Campus Rape Reports Are Up, And Assaults Aren't The Only Reason

Apr 30, 2014
Originally published on April 30, 2014 7:04 pm

The number of "forcible rapes" that get reported at four-year colleges increased 49 percent between 2008 and 2012. That's the finding of an analysis by NPR's Investigative Unit of data from the Department of Education.

That increase shows that sexual assault is a persistent and ugly problem on college campuses. But there's also a way to look at the rise in reports and see something positive: It means more students are willing to come forward and report this underreported crime.

"It's a good thing that more victims are reporting because they're getting the help and support they need from their institutions," says Daniel Carter, a veteran advocate for better campus safety laws.

"For far too long, they've been left on their own. And now they're getting the help they need, which is the first step in healing and recovery and ultimately ... finishing their education as wholly as possible."

Carter is the director of a group called 32 National Campus Safety Initiative. He says there's still a long way for schools to go.

This week, the White House told colleges and universities to take more action to prevent sexual assaults. And just in the past couple of years, many schools have taken on sexual assault investigations with more seriousness. School administrations have been prodded by students who are demanding better treatment. And schools have been pushed, since 2011, by new rules and laws from Washington, D.C.

Among the schools that Carter and other advocates point to as being models is the University of Michigan, in Ann Arbor.

But that school, which gives a series of training sessions to first-year students on preventing sexual assault, has had its own controversy — showing just how hard it can be for schools to take on this problem.

The University of Michigan is already doing most of the steps suggested by the White House to prevent sexual assaults on college campuses. For example, the school teaches "bystander education," which shows students how to step in and stop a dangerous situation that they see — such as a student trying to get another student drunk at a party.

Students not only are taught the definition of consent but then role-play and practice saying "No" and even how to respond correctly — and graciously — when told "No."

The data NPR analyzed show that reports of forcible sexual assaults between 2010 and 2012 have gone up 113 percent at the University of Michigan.

"So if you say, look, University of Michigan, we want you to be aggressive. We want you to be focused. We want you to get your students to tell you what's going on, then our numbers are going to go up," says Royster Harper, the school's vice president for student affairs. "If you want low numbers, you're really saying to students, be quiet. We should expect the more education we do, the safer our students feel, the more they see us responding. We should expect our numbers to go up."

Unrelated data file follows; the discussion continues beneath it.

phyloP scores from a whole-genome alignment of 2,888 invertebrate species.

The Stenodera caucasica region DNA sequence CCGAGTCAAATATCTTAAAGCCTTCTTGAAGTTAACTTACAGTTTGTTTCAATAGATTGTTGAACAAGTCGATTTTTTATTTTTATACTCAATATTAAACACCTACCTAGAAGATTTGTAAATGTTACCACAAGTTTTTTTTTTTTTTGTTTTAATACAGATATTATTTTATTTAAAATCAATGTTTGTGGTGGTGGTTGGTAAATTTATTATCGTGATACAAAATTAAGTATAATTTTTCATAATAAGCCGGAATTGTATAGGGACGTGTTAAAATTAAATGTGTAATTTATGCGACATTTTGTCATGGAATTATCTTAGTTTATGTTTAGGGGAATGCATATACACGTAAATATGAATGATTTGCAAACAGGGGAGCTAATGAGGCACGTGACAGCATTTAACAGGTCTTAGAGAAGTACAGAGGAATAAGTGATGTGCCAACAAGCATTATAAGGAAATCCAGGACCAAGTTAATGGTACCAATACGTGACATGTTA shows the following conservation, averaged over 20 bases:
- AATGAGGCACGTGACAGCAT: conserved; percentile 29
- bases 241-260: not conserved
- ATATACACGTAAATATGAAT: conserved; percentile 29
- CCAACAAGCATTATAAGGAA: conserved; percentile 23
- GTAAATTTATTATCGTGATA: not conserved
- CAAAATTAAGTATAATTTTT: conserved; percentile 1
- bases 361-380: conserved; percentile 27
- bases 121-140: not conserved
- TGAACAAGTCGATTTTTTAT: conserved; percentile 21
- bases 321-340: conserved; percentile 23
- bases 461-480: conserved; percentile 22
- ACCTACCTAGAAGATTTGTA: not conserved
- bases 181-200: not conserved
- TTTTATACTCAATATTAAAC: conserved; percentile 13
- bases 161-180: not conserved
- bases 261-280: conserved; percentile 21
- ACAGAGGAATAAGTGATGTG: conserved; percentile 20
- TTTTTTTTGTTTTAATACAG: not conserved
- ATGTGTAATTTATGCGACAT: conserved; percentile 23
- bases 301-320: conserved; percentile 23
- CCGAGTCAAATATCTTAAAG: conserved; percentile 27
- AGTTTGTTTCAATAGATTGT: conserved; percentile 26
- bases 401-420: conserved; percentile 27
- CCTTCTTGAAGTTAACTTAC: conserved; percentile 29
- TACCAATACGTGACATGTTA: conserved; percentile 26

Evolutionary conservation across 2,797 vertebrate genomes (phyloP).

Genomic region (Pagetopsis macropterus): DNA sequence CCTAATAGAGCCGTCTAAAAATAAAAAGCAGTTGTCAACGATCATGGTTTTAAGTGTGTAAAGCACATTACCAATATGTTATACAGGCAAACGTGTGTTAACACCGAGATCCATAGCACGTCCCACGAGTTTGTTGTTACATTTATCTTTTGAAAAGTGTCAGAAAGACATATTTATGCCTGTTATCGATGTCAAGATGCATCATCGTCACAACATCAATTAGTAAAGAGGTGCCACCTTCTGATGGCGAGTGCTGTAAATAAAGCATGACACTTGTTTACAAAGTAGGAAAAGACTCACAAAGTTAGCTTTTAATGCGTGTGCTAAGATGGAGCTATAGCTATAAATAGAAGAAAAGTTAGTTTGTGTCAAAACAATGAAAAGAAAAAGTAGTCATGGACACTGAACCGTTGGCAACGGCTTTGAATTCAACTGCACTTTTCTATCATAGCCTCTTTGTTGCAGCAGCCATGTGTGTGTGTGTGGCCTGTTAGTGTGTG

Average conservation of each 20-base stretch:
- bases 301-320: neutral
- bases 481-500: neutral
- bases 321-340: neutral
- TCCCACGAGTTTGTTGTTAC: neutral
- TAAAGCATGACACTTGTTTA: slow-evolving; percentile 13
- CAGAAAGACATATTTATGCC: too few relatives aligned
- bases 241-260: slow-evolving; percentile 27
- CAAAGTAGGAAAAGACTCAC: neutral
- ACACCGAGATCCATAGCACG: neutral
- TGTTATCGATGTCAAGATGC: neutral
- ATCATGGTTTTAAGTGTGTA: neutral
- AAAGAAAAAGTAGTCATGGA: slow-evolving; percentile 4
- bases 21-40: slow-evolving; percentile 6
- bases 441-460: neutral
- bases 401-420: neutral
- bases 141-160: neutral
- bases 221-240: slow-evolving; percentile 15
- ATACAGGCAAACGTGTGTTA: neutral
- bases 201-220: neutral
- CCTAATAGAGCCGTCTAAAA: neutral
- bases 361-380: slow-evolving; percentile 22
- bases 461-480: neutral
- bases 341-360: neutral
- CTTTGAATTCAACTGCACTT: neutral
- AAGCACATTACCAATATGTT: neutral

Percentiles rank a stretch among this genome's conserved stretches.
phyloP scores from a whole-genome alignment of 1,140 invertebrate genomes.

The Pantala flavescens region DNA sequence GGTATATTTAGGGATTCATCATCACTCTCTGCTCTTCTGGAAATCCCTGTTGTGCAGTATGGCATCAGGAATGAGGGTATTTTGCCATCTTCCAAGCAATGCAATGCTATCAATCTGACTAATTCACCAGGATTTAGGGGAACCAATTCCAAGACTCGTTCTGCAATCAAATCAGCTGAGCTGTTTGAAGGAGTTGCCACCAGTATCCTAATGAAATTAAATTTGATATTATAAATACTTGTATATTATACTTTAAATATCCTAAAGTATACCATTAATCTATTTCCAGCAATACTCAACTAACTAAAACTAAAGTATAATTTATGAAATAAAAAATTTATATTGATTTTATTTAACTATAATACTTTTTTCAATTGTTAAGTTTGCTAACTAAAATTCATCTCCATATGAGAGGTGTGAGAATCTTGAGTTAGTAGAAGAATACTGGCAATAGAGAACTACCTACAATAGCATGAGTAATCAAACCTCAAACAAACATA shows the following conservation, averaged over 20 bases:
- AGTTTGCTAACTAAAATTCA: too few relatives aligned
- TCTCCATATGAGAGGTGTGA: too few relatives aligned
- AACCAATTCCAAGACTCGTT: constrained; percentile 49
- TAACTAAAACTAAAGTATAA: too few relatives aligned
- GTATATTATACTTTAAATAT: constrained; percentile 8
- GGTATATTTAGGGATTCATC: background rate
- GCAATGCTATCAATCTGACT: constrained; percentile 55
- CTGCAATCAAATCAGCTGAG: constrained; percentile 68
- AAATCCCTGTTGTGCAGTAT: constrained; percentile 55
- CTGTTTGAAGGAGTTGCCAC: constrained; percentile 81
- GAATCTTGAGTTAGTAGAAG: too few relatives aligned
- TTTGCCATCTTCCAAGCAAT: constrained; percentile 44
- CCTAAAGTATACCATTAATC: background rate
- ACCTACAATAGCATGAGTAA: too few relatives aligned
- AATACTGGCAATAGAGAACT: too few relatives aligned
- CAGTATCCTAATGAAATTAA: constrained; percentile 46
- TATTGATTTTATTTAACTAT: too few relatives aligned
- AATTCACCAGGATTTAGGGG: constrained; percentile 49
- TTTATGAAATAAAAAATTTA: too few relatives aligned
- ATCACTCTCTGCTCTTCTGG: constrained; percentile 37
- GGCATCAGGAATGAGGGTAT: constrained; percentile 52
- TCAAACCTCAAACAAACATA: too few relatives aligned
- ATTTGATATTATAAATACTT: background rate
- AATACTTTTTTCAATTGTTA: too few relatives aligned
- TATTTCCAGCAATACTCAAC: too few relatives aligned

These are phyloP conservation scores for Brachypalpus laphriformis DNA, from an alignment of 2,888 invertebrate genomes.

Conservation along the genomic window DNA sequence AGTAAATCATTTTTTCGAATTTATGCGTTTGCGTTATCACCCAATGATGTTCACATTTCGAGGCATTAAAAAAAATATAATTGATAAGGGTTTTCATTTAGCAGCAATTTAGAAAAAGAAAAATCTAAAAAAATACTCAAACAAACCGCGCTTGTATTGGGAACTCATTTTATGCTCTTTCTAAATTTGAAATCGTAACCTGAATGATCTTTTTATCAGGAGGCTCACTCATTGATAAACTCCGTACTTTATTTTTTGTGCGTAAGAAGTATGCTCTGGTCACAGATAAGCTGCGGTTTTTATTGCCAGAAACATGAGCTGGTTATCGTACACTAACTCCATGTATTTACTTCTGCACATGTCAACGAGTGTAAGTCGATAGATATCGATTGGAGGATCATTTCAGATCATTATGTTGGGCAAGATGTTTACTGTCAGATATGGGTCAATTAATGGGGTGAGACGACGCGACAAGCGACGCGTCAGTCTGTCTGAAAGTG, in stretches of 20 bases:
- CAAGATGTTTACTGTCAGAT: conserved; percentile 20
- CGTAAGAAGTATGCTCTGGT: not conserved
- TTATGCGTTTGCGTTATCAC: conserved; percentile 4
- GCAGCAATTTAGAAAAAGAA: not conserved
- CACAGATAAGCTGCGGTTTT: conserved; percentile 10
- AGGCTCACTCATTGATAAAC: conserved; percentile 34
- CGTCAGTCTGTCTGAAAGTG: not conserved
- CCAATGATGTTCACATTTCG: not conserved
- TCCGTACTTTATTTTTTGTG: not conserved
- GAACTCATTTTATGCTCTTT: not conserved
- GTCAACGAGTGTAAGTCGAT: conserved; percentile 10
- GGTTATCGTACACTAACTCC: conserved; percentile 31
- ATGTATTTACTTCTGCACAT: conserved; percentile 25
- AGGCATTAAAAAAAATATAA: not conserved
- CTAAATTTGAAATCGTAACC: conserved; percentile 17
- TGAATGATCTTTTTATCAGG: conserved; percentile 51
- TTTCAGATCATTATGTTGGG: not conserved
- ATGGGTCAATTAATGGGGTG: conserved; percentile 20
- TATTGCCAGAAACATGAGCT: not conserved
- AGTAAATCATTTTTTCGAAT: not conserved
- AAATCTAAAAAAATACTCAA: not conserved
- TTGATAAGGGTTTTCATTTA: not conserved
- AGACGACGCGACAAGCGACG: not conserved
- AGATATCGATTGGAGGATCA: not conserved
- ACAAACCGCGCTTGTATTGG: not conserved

And students have not been quiet.

In February, a small group of students protested the way the university handled sexual misconduct allegations against a player on the football team.

In 2009, a first-year student said the player, Brendan Gibbons, raped her at a fraternity party. But the case was dropped. Last August, the school adopted a new policy — based on new guidelines issued by the Department of Education in 2011 — that gave the school more leeway to conduct an investigation. A retired professor, who acts as a local watchdog, then filed a new complaint over the Gibbons investigation, and the case against the football player was reopened.

And in December, right before Michigan went to a bowl game, Gibbons was expelled.

But some students wanted to know whether the university had waited too long.

University officials refused to turn over records to an investigative committee formed by the student government. Administrators say the records had to stay confidential.

The student report concluded that the university took too long — more than 60 days — to investigate most allegations. In January, the school hired a second, full-time investigator — to look into reports of sexual assault.

"If the University of Michigan still has a ways to go, but is doing a good job relative to everyone else, everyone else really needs to do a lot to catch up," says Michael Proppe, the student government president at the time, who established the student task force.

By next fall, all schools around the country must comply with a new federal law, the Campus SaVE Act, which demands more assault prevention education and better investigations.

Copyright 2014 NPR. To see more, visit http://www.npr.org/.

Transcript

MELISSA BLOCK, HOST: